Thank you to NSU, all presenters, volunteers, participants and sponsors for making this year’s code camp a great experience. A special thank you to Dave Noderer who helped organize the event and allowed me to use the community table to speak with people about getting involved in Code for Fort Lauderdale. The speakers did a great job focusing on application rather than theory and helped me to walk away with useful information.
I had the opportunity to attend the below sessions. I have included the notes for each of them.
I hope everyone that attended enjoyed themselves, and I am looking forward to seeing everyone again next year.
Intro to SQL Server CE – Benefits & how to use
by Walter V. Williams, Jr.
Notable highlights regarding SQL Server CE 4.0
- Small footprint, less than 2 MB
- Easy to install(copy dll’s, no registering)
- Database management done within program (no need to hire DBA)
- Similar CRUD calls as in SQL Server express or full
- Full aggregate support ( I think joins too)
- Simple setup for development with Nuget repository
Limitations to keep in mind
- No stored procedures or triggers
- No role based security
- No direct upgrade path to sql server or full (i.e. you need to recreate structure and move the data yourself)
- Limited to 256 simultaneous connections
- Maximum size of 4 GB
- No support for datetime stamp(workaround using bigint to store ticks)
We don’t need roads: A developer’s look into sql server indexes
by Richie Rump
Stack Overflow is kind enough to do a data dump. Besides being an incredibly open treasure trove of information, it is a free large database to use for testing, indexes in this case. Richie was kind enough to provide a basic overview for those of us who aren’t DBA’s, experts or just a little rusty.
Starting with the baseics, we took a look at some execution plans and turned on IO statistics. You can use the free online statistics io parser to make the output more readable. The performance implications of scans and seeks became pretty clear, but it is important to understand the difference.
- Scans -> read the entire table
- Seeks -> use indexes to take shortcuts
These shortcuts are similar to the way we use alphabetical ordering in a phone book rather than flipping through each page while searching for an entry.
It turns out there are many different types of indexes.
- clustered -> tell how to physically store the data, only 1 (highlander) uniqueifier?
- nonclustered -> do not have to unique, maximum of 999 per table
- heaps -> stored by the order it comes in (default without clustered index)
- column store -> sort by column value rather than row
- xml -> make xml faster, but shouldn’t be there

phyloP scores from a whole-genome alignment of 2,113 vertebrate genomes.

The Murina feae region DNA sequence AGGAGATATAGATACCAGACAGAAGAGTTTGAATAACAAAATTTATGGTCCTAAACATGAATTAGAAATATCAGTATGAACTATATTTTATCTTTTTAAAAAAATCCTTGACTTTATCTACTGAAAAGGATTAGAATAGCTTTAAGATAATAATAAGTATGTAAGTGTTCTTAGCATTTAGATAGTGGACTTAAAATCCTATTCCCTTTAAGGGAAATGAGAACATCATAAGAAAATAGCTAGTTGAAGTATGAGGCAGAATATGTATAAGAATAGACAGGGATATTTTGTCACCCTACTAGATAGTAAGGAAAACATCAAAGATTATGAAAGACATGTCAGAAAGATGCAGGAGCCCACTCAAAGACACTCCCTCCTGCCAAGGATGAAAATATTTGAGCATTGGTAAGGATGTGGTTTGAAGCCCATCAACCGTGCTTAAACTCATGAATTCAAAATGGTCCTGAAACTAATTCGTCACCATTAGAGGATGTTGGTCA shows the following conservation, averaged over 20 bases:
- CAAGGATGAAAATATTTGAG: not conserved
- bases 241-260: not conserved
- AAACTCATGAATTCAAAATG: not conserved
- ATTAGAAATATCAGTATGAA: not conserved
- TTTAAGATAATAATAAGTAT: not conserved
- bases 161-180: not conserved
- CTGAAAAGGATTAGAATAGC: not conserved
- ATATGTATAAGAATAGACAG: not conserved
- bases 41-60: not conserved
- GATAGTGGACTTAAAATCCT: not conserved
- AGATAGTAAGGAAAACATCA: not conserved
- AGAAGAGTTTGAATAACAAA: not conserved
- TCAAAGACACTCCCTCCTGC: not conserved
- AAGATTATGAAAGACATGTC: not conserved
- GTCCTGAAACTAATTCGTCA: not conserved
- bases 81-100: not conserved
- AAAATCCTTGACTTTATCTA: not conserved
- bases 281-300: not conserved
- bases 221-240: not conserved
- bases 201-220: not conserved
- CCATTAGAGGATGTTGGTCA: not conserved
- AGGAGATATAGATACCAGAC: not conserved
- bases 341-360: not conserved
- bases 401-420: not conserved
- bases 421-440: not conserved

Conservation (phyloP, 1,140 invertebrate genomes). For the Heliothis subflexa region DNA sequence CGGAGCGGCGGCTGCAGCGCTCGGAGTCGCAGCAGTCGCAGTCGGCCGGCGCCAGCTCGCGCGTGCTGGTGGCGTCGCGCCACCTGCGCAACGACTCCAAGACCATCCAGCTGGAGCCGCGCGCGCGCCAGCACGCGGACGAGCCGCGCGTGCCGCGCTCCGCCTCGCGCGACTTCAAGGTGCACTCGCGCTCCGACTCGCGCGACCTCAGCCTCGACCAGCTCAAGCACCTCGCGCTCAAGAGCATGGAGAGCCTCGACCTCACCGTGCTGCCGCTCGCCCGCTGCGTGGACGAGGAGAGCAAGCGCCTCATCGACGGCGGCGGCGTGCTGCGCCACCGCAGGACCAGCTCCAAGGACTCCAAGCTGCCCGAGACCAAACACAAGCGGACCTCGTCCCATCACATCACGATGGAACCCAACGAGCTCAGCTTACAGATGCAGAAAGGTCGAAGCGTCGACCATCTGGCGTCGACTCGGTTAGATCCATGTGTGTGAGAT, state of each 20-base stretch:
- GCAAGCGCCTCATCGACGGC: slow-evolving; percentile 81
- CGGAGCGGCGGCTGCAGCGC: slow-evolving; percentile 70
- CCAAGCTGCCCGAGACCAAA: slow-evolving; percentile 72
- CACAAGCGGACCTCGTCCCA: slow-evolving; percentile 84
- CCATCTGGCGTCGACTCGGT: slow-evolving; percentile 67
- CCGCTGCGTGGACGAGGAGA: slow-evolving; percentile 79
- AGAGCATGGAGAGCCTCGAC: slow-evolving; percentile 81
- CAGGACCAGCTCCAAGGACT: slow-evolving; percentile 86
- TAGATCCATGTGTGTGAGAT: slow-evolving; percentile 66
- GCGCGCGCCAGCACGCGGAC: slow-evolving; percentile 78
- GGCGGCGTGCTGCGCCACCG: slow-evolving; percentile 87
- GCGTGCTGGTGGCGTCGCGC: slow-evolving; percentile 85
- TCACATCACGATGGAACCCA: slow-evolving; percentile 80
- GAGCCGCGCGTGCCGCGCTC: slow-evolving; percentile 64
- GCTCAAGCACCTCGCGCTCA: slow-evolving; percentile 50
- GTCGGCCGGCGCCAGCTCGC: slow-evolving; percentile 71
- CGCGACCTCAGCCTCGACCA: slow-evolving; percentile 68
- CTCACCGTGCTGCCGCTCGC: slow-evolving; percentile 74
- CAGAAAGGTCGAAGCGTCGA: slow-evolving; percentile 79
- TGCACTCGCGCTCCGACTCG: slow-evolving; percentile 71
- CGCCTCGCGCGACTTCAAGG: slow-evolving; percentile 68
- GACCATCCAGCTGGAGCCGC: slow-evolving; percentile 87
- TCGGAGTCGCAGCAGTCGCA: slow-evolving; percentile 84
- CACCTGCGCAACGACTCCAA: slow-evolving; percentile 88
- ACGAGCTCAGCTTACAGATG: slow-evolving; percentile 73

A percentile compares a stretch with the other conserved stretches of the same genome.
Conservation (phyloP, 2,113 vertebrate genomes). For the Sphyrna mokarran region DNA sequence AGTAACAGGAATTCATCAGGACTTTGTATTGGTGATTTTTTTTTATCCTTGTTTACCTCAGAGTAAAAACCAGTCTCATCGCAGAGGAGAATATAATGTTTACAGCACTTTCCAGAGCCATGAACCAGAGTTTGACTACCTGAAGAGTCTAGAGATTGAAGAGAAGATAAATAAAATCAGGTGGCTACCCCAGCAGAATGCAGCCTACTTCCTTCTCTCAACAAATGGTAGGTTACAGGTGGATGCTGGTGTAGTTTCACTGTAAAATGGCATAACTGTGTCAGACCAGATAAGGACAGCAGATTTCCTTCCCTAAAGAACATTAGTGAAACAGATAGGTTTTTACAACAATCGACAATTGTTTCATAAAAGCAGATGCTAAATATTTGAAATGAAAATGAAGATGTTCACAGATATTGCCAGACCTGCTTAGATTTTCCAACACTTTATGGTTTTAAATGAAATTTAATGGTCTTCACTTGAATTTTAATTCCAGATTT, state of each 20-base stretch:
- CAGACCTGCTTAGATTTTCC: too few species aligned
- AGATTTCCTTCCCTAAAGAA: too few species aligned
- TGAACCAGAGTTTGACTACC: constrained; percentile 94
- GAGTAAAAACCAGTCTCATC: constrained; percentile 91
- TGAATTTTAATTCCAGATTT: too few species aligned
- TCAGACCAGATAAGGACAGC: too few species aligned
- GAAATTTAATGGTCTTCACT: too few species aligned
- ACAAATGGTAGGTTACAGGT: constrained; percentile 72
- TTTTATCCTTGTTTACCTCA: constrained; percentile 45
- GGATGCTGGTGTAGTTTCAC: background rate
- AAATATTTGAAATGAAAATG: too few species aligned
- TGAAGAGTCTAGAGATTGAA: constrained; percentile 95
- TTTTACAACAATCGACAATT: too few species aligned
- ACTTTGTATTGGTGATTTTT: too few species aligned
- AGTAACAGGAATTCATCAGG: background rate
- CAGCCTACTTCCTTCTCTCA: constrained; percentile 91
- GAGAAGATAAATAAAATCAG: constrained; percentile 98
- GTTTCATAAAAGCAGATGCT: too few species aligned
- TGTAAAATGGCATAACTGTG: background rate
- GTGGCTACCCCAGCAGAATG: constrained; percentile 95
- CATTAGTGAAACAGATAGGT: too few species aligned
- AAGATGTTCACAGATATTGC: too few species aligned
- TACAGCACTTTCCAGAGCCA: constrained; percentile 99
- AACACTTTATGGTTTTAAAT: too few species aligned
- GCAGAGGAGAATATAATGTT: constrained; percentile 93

- spatial -> for mapping stuff
- full-text -> text field, search inside of text
Tables are a metadata construct, the clustered index is the table. Included columns -> put columns into the leaf level of the index. This prevents bookmark lookups in SQL Server.
If a column is in the where clause use it in the index, if it is in the select use it in the included columns index.
The Fill Factor has a significant impact on performance. It determines how full a page in memory can be before a new one is created. It only applies to leaf pages. Each leaf page contains a reference to each of it’s entries. Pages are typically organized sequentially, which doesn’t work so hot for guids. The result is fragmentation, which creates empty space all over the place. Using sequential guids can help this issue, but it doesn’t solve the issue completely.
Indexes presents some disadvantages and limitations.
- Creates copies of the data(storage)
- Insert, Updates and deletes are slower
- Additional maintenance to keep indexes fast
- Cannot create index on nvarchar(max)
Big takeaway: Be a part of the community!
A DiBA guide to SQL Server Database Standards
by Diana Betancourt
South Florida SQL Server User Group (SFSSUG)
One of the initial questions asked was,
What are database standards?
Unfortunately the only standards that exist are for coding and not configuration. The solution is a marriage of Microsoft’s best practices and your own.
Best practice analyzers and risk assessments . Have fun with it, because it can take a lot out of you. Create a set of rules that don’t overburden development or deployment. Developers and DBA’s have to play nice. No issue should ever happen twice.
Question everything! Don’t assume that someone else’s advice will work for your situation or system. Prove that it will, and understand why. This course introduced me to The Enterprise Policy Management Framework. This seems like an invaluable tool for anyone that is trying to run a sizeable production environment, which is no small task.
The Enterprise Policy Management Framework is a reporting solution on the state of the enterprise against a desired state defined in a policy. Extend Policy-Based Management to all SQL Server instances in the enterprise. Centralize and report on the policy evaluation results.
clean = easier to read and maintain
- nodejs is multi-threaded
- Each page load is an application
- Inline code
- The DOM (Mixture of concerns and a tight coupling)
- Separate Your Concerns
- Every page load is an application
- Make it testable, and you will make it clean
Recommended Unit Test Frameworks
Recommended Test Runners